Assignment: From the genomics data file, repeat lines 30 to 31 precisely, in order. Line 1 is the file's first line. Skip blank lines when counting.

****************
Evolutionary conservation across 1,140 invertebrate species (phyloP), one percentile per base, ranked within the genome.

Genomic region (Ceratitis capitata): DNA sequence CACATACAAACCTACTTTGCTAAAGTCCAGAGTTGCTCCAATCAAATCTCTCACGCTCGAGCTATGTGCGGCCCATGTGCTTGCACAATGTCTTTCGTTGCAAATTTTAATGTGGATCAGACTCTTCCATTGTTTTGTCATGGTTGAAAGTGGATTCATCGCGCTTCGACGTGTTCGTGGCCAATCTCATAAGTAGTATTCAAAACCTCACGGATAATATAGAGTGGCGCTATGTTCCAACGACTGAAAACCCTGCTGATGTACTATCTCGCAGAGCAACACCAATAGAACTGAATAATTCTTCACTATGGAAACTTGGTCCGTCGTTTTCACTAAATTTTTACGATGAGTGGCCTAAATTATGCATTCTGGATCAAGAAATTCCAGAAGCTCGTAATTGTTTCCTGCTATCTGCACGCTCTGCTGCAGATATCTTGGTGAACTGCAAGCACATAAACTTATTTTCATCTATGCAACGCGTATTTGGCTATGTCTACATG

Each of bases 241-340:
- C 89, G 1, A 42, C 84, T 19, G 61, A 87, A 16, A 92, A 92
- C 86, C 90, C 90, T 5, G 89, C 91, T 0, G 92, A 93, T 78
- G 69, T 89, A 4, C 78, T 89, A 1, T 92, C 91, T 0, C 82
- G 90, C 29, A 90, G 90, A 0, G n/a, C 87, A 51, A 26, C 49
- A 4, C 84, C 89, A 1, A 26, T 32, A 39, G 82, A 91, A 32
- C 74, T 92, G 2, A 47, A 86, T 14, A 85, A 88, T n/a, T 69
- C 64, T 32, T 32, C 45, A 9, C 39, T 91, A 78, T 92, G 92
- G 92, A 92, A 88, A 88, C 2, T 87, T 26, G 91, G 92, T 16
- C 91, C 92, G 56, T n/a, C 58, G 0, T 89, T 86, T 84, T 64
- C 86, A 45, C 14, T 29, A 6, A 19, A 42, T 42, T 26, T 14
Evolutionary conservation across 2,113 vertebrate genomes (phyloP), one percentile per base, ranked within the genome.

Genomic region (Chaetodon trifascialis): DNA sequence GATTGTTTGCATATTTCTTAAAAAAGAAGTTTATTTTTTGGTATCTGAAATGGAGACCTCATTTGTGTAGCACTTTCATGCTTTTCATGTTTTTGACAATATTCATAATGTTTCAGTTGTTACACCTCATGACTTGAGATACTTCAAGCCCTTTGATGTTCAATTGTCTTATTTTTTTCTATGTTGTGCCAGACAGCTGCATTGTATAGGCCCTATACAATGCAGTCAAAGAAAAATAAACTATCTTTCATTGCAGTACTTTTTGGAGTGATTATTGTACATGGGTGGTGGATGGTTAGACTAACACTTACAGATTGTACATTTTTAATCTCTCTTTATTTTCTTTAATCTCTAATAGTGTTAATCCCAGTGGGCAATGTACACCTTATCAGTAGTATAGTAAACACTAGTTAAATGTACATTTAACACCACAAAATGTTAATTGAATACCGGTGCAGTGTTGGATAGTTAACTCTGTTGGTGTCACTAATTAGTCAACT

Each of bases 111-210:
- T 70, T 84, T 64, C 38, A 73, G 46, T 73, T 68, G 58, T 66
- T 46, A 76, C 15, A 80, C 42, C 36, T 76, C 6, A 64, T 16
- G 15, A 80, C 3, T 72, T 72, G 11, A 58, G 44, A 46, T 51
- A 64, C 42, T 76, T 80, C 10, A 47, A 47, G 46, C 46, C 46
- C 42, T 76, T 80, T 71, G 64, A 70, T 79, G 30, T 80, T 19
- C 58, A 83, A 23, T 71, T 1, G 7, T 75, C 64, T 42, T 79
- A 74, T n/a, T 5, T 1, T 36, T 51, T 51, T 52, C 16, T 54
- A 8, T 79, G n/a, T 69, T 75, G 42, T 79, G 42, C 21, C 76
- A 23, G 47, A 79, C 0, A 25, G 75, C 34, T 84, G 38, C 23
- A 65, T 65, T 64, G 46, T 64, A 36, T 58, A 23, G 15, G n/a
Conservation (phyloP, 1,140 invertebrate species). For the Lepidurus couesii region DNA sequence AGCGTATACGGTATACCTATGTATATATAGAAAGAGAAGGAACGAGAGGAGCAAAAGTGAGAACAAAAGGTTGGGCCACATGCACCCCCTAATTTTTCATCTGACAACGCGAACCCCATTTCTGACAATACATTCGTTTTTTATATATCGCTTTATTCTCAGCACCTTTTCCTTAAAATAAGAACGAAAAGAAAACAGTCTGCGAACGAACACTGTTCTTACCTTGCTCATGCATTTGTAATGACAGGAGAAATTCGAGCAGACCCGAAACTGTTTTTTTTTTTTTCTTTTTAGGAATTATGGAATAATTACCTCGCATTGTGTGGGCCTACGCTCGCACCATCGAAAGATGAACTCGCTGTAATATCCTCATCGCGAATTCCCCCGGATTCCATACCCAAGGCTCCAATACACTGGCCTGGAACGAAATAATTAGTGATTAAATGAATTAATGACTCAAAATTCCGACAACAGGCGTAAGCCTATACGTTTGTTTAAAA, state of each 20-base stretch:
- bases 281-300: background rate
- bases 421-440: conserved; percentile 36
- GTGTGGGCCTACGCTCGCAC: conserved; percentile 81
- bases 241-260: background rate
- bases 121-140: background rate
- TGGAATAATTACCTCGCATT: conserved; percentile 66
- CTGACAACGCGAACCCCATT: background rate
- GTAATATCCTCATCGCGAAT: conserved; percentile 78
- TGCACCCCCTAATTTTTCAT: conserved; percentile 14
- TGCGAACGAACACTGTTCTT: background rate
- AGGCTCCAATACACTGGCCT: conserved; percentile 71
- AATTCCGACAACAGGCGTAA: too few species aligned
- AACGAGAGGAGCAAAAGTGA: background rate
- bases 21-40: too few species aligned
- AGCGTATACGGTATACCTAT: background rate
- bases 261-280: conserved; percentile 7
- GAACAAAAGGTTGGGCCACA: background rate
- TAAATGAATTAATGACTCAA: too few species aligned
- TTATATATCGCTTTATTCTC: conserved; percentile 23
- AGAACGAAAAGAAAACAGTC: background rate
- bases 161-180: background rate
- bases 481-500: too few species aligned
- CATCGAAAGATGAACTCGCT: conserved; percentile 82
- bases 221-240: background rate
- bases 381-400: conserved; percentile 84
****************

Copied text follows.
- GTGTGGGCCTACGCTCGCAC: conserved; percentile 81
- bases 241-260: background rate